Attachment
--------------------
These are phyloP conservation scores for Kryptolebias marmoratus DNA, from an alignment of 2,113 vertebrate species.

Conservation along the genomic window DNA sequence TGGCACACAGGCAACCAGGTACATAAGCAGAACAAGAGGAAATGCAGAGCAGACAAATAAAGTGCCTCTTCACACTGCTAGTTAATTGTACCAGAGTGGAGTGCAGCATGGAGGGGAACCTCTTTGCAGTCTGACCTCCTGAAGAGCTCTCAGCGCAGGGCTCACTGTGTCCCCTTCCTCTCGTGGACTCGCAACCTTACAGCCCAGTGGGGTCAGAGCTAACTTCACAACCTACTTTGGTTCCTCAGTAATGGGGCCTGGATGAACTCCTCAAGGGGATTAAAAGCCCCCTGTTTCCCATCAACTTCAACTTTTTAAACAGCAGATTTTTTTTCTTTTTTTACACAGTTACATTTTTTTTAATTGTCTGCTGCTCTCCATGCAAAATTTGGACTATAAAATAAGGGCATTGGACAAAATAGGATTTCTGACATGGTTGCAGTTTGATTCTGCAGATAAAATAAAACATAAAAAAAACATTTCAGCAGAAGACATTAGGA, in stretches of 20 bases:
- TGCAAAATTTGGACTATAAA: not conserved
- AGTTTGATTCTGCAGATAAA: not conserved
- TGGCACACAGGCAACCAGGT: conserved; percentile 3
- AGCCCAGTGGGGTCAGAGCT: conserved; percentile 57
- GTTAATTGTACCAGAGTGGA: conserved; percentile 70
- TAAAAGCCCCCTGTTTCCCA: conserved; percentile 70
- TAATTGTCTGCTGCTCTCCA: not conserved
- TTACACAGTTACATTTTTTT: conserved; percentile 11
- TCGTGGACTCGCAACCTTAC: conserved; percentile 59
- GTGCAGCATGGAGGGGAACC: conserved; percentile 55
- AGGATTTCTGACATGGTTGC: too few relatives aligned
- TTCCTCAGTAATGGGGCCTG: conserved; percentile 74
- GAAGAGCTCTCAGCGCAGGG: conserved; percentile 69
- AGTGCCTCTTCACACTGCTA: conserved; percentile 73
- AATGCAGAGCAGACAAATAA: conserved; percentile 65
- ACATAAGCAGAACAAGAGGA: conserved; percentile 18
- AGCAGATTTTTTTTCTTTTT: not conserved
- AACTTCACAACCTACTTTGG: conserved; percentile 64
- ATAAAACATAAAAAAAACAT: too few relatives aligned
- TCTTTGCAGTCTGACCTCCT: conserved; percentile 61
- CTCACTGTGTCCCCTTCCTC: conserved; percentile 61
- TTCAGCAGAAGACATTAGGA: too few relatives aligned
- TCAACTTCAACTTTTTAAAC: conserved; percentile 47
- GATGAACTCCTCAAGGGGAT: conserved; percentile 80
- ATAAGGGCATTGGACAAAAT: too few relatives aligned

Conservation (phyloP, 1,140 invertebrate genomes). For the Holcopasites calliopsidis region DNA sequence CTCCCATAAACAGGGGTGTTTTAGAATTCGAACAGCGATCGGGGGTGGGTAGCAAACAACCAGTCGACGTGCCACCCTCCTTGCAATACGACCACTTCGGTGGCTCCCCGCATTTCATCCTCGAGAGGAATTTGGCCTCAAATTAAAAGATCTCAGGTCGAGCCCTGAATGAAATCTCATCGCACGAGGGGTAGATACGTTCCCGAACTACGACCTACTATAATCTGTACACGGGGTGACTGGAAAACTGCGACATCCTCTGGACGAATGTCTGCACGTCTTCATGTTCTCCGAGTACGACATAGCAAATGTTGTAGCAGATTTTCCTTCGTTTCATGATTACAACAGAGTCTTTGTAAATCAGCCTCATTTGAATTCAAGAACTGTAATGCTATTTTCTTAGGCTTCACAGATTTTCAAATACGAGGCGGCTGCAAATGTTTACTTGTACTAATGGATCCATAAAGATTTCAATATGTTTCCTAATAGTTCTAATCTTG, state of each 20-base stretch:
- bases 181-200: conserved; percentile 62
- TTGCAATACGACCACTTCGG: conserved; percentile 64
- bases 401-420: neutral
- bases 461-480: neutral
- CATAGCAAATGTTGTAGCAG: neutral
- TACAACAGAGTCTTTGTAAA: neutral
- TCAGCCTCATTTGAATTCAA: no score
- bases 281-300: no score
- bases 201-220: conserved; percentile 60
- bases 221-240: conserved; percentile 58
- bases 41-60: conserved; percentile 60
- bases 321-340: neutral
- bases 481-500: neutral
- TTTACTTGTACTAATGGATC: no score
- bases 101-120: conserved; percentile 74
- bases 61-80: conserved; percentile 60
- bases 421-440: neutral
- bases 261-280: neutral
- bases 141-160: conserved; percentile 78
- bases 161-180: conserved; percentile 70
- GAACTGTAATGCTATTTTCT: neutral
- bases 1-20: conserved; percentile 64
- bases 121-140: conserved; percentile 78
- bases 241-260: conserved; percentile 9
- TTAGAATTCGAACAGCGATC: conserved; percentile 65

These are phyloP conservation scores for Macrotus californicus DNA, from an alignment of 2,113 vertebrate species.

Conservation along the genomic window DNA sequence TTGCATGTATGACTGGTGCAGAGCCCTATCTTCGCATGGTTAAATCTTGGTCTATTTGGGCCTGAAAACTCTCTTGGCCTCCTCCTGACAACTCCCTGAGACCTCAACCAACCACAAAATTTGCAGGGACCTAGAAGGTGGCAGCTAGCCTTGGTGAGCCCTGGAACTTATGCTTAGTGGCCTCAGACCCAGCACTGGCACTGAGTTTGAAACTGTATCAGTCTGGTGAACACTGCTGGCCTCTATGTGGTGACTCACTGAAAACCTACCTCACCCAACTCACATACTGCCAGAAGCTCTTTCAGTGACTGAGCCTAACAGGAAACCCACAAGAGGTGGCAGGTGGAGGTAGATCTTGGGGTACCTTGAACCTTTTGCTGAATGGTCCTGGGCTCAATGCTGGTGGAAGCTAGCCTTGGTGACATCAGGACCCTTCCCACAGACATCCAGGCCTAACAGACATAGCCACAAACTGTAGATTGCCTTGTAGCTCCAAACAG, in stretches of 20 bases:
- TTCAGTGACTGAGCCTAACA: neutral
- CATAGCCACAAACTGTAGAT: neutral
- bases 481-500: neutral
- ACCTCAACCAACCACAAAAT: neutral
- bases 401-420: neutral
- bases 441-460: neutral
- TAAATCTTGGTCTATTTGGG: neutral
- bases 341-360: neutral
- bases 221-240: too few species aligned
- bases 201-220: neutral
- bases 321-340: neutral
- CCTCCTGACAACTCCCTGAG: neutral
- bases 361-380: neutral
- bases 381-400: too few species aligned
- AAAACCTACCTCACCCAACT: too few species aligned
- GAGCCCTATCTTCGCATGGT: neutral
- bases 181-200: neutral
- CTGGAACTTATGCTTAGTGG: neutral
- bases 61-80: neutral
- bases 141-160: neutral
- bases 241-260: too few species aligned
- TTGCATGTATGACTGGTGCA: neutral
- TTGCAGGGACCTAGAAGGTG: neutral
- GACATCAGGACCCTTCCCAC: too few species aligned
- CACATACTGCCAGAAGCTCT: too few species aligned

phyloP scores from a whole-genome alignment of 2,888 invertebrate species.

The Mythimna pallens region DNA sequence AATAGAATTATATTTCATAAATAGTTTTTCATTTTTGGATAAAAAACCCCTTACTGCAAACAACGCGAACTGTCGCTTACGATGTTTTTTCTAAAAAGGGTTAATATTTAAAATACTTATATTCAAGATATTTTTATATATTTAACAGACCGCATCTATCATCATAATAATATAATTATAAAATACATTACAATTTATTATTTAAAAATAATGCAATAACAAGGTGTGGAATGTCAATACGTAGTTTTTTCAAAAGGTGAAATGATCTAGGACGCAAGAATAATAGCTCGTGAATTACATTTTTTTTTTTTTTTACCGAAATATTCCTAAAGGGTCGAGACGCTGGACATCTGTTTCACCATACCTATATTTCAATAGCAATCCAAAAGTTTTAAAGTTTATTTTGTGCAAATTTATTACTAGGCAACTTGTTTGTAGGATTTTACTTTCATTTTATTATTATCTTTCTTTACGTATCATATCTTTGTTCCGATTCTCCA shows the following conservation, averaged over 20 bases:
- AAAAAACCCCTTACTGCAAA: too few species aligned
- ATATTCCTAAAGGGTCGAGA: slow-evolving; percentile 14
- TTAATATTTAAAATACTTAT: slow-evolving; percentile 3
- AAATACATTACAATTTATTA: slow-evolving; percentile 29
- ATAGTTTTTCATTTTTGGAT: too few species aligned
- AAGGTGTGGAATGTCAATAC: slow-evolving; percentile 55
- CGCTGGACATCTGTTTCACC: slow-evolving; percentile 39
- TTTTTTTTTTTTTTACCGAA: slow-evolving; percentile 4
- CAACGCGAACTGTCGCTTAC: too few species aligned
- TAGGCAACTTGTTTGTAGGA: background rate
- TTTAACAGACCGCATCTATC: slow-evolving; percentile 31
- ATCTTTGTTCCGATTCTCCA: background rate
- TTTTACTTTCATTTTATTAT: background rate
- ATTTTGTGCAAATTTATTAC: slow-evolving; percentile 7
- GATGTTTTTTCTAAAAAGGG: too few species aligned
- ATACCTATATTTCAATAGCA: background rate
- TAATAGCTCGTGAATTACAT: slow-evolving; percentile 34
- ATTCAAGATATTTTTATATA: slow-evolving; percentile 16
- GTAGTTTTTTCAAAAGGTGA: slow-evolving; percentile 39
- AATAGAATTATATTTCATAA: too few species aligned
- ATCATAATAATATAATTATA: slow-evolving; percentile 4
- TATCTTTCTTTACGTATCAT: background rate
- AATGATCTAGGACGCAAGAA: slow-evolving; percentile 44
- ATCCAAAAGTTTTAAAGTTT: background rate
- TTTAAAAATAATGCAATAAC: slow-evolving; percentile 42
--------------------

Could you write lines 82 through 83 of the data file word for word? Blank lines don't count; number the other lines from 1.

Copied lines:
The Mythimna pallens region DNA sequence AATAGAATTATATTTCATAAATAGTTTTTCATTTTTGGATAAAAAACCCCTTACTGCAAACAACGCGAACTGTCGCTTACGATGTTTTTTCTAAAAAGGGTTAATATTTAAAATACTTATATTCAAGATATTTTTATATATTTAACAGACCGCATCTATCATCATAATAATATAATTATAAAATACATTACAATTTATTATTTAAAAATAATGCAATAACAAGGTGTGGAATGTCAATACGTAGTTTTTTCAAAAGGTGAAATGATCTAGGACGCAAGAATAATAGCTCGTGAATTACATTTTTTTTTTTTTTTACCGAAATATTCCTAAAGGGTCGAGACGCTGGACATCTGTTTCACCATACCTATATTTCAATAGCAATCCAAAAGTTTTAAAGTTTATTTTGTGCAAATTTATTACTAGGCAACTTGTTTGTAGGATTTTACTTTCATTTTATTATTATCTTTCTTTACGTATCATATCTTTGTTCCGATTCTCCA shows the following conservation, averaged over 20 bases:
- AAAAAACCCCTTACTGCAAA: too few species aligned